May 2008

No Place but Here:
A Teacher’s Vocation in a Rural Community
By Garret Keizer
Viking. 164 pp.

The Mind at Work
By Mike Rose
Viking. 249 pp.

The Craftsman
By Richard Sennett
Yale University Press. 326 pp.

Garret Keizer, Richard Sennett and Mike Rose are my latest “must reads”—and for much the same reason.

Keiser’s book, called No Place But Here, describes his work in northern Vermont today – in 1988 actually. Sennett’s is a broader more “philosophical” study of what it means to be a craftsman. Mike Rose’s Minds at Work is a study of the ways we use our intellects in the pursuit of both so-called low and high-skilled trades. He starts off with his mother—a waitress.

Keizer’s language betrays his bias at every turn. E.g. his “two great commandments for shaping the mind of student ….Thou shalt instruct criticism, thou shalt instill wonder.” From birth on, he claims, we are endowed with two qualities of mind: “to be critical and to wonder.” Schools must address both. All the rest, as we are reminded by Hillel on Passover, is commentary.* (On Sunday Keizer is a Lay Vicar at an Episcopal Church. And Jewish atheist that I am, it resonates with me.)

The three authors’ styles, experiences and strengths are quite different. But their work is imbued with a kind of respectfulness that literally takes my breath away—at a time when disrespectfulness seems ever present. I have to stop often and let things sink in while I am also wondering, with pain, at how often I have failed the test myself. The ways in which we speak of people as “smart” and “not smart,” “successful” and otherwise betrays something so pervasive that we do not even notice that it contradicts our aspirations—all the talk about “all children” can learn.

The Forum for Education and Democracy presented a report called Democracy at Risk at the Press Club two weeks ago, on the 25th anniversary of A Nation at Risk. From 1983 on we’ve been told we are in a crisis—our test scores were not globally competitive. The test score “crisis” is much overblown, but there is a scarier crisis. We have no competitors when it comes to the rate at which we incarcerate our citizens, particular our youth. We stand alone, at the very bottom. And we stand alone also among modern industrialized democracies when it comes to the conditions of our prisons, for our own citizens but more appallingly still for so-called “detainees”—imprisoned foreigners. And a host of other statistics about the quality of life in America.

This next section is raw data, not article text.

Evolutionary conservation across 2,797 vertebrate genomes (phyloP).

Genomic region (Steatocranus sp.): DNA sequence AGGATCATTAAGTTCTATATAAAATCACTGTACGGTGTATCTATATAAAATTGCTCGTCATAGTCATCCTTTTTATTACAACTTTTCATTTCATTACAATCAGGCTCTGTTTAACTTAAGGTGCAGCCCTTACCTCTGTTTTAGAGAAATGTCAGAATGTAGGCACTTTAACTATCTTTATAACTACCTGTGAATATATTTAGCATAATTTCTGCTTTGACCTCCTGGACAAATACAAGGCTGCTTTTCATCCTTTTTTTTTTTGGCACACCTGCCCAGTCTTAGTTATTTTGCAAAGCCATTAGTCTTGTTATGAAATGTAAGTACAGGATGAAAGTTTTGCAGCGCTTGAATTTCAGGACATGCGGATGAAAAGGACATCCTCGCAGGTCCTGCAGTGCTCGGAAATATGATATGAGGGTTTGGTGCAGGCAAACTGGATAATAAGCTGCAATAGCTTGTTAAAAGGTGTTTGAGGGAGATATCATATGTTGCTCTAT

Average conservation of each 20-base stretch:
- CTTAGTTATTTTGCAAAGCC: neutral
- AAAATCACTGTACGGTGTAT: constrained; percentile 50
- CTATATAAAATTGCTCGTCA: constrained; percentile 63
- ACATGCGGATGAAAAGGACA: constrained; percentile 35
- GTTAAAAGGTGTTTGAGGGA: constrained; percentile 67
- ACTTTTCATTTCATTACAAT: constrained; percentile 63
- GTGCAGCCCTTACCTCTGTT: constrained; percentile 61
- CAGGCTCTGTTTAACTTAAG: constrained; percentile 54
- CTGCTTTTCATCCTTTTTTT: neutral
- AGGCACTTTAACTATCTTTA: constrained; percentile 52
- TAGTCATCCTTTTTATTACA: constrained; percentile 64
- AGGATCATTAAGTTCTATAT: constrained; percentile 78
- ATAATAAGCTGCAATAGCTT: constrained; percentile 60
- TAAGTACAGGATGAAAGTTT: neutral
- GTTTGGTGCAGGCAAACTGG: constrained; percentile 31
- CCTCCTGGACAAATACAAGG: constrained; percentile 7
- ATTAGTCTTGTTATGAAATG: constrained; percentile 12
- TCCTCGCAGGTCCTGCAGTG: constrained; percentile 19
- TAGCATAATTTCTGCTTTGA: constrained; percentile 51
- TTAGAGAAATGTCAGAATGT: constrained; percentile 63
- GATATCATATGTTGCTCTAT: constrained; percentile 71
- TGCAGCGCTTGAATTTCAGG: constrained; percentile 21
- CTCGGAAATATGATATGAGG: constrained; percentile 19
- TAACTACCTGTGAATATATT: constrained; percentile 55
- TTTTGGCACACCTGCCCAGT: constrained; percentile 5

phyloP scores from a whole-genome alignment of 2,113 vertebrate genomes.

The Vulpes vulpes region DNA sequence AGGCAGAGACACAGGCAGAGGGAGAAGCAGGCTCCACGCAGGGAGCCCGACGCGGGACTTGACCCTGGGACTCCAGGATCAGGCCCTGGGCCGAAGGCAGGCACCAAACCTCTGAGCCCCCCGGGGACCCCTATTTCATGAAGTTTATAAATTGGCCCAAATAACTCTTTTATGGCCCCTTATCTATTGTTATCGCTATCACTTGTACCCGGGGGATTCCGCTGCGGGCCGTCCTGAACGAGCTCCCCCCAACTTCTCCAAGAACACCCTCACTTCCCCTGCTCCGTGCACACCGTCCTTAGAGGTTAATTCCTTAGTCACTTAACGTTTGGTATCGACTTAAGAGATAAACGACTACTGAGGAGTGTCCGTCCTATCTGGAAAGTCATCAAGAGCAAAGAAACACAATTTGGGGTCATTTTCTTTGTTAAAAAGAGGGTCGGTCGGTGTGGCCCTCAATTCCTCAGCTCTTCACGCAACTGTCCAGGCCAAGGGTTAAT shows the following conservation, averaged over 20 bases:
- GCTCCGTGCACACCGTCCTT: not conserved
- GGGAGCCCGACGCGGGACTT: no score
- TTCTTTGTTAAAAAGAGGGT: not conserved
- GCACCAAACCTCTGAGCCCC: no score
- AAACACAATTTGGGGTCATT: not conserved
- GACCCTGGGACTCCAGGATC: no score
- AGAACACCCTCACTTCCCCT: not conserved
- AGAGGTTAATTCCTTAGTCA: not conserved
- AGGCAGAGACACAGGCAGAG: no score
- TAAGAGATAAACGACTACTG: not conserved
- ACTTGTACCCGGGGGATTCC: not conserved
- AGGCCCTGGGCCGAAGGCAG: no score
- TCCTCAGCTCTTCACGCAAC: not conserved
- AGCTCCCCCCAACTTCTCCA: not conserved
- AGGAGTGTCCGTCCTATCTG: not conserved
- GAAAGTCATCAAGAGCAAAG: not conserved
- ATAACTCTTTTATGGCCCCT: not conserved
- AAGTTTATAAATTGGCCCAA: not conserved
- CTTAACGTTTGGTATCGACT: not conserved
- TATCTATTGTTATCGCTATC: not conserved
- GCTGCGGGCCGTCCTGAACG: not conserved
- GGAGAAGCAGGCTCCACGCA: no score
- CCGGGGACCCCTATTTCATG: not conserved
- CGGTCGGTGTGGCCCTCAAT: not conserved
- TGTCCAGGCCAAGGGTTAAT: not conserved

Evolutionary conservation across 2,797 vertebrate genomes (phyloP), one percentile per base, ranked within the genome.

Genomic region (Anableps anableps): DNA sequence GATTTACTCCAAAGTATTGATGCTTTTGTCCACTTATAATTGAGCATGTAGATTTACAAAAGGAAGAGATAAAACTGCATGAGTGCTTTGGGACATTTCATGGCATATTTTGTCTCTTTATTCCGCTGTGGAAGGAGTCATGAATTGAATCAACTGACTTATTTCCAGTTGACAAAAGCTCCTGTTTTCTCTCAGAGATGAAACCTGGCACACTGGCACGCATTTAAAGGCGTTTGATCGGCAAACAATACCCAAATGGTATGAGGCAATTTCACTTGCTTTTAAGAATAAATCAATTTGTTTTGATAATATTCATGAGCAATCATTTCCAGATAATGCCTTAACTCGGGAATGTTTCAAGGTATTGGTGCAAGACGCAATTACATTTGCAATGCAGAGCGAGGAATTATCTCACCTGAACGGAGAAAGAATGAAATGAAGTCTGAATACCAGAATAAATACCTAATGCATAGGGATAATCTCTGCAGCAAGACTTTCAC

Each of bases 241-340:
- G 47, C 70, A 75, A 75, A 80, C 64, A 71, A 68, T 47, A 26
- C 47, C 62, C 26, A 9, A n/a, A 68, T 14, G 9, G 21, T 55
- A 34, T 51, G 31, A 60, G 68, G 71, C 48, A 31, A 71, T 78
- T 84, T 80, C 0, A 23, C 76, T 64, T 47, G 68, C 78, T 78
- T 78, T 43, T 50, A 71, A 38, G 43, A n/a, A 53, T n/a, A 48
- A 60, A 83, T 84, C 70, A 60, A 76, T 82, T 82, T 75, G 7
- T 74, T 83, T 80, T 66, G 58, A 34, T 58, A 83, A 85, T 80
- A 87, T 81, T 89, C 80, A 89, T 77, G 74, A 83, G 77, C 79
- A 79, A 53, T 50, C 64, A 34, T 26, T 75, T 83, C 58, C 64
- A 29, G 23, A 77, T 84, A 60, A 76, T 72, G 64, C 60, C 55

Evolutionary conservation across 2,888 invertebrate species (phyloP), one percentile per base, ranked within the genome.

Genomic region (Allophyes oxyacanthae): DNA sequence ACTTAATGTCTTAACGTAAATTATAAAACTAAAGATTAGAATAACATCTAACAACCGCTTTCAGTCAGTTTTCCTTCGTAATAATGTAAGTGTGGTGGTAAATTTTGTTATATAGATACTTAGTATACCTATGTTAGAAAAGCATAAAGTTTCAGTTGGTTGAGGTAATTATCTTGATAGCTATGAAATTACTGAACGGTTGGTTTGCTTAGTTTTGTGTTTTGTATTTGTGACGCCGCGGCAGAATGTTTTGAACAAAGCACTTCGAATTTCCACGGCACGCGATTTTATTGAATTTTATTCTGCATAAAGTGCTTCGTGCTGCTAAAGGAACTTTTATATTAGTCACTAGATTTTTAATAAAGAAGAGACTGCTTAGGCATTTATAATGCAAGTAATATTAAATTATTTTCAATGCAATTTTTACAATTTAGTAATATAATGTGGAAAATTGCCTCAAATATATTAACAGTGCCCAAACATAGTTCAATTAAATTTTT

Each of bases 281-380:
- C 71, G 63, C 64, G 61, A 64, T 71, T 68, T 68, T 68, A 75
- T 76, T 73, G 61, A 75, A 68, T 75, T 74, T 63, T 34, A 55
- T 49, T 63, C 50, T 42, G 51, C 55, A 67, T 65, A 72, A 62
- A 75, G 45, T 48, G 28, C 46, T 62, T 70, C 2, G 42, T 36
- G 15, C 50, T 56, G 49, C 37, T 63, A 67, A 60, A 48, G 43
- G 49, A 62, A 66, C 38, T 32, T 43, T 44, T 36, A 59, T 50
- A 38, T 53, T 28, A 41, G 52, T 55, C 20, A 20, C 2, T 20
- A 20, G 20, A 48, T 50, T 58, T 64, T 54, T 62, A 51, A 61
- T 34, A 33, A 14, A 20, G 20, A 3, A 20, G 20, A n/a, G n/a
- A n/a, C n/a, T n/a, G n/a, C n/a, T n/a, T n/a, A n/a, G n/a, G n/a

How do we account for a system of schooling that has produced such horrors? In what ways are they “accountable” for these hard facts? Keizer, Sennett and Rose talk to a different kind of crisis—and one (as Sennett notes) is not just American-made. Keiser describes it best in a chapter on Courtesy, of all things.

Behind our claimed commitment to democracy is a leap of faith. It rests on a imagining a level of mutuality that we are unaccustomed to articulate much less practice, an acknowledgement of each other’s worthiness that we don’t often even pretend to. It asks of schools something we haven’t seriously considered. Hoover Institute’s Charles Murray calls it romanticism. But it’s a romance that has led us to hold dear to an equally fragile idea—democracy; it’s an idea sometimes hard to defend until one considers the alternatives.** It’s the “romanticism” that led Rose to go back home to interview members of his family about their working lives, and Sennett to re-examine the place of craftsmanship in the ideal of democracy itself.